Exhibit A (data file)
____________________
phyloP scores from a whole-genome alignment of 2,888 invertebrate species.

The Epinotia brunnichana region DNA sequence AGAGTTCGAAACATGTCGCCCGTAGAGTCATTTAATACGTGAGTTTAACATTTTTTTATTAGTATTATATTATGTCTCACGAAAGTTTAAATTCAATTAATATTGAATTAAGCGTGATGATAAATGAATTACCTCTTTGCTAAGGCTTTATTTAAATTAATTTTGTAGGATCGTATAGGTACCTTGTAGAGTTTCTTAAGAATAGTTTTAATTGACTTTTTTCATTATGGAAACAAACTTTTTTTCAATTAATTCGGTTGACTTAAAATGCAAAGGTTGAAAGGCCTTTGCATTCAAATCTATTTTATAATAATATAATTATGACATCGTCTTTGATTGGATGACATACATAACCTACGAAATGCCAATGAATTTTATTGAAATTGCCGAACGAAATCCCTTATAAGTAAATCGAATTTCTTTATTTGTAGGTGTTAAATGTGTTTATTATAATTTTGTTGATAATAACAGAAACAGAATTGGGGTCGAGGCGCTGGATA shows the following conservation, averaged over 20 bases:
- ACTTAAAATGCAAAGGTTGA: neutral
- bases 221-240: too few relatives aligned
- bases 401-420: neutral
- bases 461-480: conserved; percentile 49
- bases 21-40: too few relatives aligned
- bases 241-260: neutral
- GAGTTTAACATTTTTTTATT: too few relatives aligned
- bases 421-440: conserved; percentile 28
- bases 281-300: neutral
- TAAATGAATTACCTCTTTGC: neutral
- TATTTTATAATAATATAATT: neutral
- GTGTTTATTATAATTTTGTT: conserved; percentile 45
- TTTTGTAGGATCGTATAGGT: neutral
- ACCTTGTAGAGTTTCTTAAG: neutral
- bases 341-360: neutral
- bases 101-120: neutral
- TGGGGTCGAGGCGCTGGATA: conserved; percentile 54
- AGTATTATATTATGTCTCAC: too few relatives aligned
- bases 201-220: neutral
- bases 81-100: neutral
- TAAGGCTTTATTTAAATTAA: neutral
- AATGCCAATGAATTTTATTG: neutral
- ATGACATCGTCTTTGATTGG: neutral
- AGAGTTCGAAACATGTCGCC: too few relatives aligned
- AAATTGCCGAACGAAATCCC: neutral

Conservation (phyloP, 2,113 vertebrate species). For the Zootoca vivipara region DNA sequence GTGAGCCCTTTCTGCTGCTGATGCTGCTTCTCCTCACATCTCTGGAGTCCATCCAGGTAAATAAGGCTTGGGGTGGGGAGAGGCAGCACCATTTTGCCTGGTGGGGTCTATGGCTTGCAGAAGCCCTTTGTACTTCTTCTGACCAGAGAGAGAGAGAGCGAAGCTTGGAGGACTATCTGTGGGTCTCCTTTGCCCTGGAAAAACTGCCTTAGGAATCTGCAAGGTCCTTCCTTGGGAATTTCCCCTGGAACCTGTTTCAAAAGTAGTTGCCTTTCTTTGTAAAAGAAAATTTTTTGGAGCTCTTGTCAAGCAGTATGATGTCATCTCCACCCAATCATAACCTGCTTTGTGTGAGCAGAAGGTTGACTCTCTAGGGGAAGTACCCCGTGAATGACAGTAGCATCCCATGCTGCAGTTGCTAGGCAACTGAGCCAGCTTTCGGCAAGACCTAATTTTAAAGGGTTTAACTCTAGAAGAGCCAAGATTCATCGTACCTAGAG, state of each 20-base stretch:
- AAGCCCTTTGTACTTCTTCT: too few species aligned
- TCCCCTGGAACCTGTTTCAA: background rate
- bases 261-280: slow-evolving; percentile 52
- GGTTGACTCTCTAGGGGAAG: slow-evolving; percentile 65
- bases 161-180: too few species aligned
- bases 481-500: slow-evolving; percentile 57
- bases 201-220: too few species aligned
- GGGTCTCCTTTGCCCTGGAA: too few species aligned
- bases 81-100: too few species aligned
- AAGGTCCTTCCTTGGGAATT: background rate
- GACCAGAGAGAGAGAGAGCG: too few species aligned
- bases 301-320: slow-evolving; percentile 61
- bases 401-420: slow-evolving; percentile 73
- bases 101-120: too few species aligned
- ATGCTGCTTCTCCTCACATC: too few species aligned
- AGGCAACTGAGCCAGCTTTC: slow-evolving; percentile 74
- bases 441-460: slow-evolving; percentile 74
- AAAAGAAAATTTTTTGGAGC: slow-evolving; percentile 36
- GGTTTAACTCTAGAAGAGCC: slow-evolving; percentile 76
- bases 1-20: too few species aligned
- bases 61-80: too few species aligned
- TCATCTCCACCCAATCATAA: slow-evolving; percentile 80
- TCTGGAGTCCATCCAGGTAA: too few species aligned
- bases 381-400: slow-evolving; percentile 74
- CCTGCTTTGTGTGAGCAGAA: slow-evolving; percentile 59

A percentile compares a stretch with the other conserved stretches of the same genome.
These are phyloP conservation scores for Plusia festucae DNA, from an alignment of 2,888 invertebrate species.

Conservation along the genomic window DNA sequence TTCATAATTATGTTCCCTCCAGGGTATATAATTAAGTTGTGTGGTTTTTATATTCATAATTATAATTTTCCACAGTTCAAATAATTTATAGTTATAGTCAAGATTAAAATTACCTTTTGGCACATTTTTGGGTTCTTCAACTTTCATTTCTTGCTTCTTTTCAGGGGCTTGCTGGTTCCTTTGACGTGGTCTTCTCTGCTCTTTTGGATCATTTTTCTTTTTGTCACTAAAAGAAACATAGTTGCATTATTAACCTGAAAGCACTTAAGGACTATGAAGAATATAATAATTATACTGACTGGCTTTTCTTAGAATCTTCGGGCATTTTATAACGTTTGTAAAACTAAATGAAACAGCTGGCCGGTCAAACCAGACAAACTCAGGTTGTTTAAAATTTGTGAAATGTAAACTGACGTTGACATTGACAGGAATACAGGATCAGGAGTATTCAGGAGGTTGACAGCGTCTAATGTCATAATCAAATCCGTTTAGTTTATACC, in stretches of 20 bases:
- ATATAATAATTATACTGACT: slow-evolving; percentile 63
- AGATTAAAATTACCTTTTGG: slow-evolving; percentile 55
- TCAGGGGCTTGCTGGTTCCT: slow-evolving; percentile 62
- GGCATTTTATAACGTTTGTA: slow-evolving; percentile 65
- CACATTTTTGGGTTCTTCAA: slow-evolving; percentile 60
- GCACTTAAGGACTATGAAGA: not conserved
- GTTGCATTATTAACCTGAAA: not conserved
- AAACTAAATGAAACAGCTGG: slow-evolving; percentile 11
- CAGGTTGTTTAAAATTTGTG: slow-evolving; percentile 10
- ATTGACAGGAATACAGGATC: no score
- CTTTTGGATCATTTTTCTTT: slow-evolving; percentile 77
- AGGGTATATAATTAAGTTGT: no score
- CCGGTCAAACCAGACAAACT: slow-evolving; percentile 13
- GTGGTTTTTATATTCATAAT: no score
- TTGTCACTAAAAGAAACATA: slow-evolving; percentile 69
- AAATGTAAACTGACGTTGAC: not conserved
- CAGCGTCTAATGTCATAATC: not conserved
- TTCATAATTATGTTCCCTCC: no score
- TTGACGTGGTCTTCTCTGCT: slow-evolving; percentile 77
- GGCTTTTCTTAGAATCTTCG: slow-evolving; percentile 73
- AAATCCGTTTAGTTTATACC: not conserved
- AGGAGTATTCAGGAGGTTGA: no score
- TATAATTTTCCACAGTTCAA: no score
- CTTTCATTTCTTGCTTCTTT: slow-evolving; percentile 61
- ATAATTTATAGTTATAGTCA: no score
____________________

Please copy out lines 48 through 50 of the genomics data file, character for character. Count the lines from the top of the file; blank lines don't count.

- bases 1-20: too few species aligned
- bases 61-80: too few species aligned
- TCATCTCCACCCAATCATAA: slow-evolving; percentile 80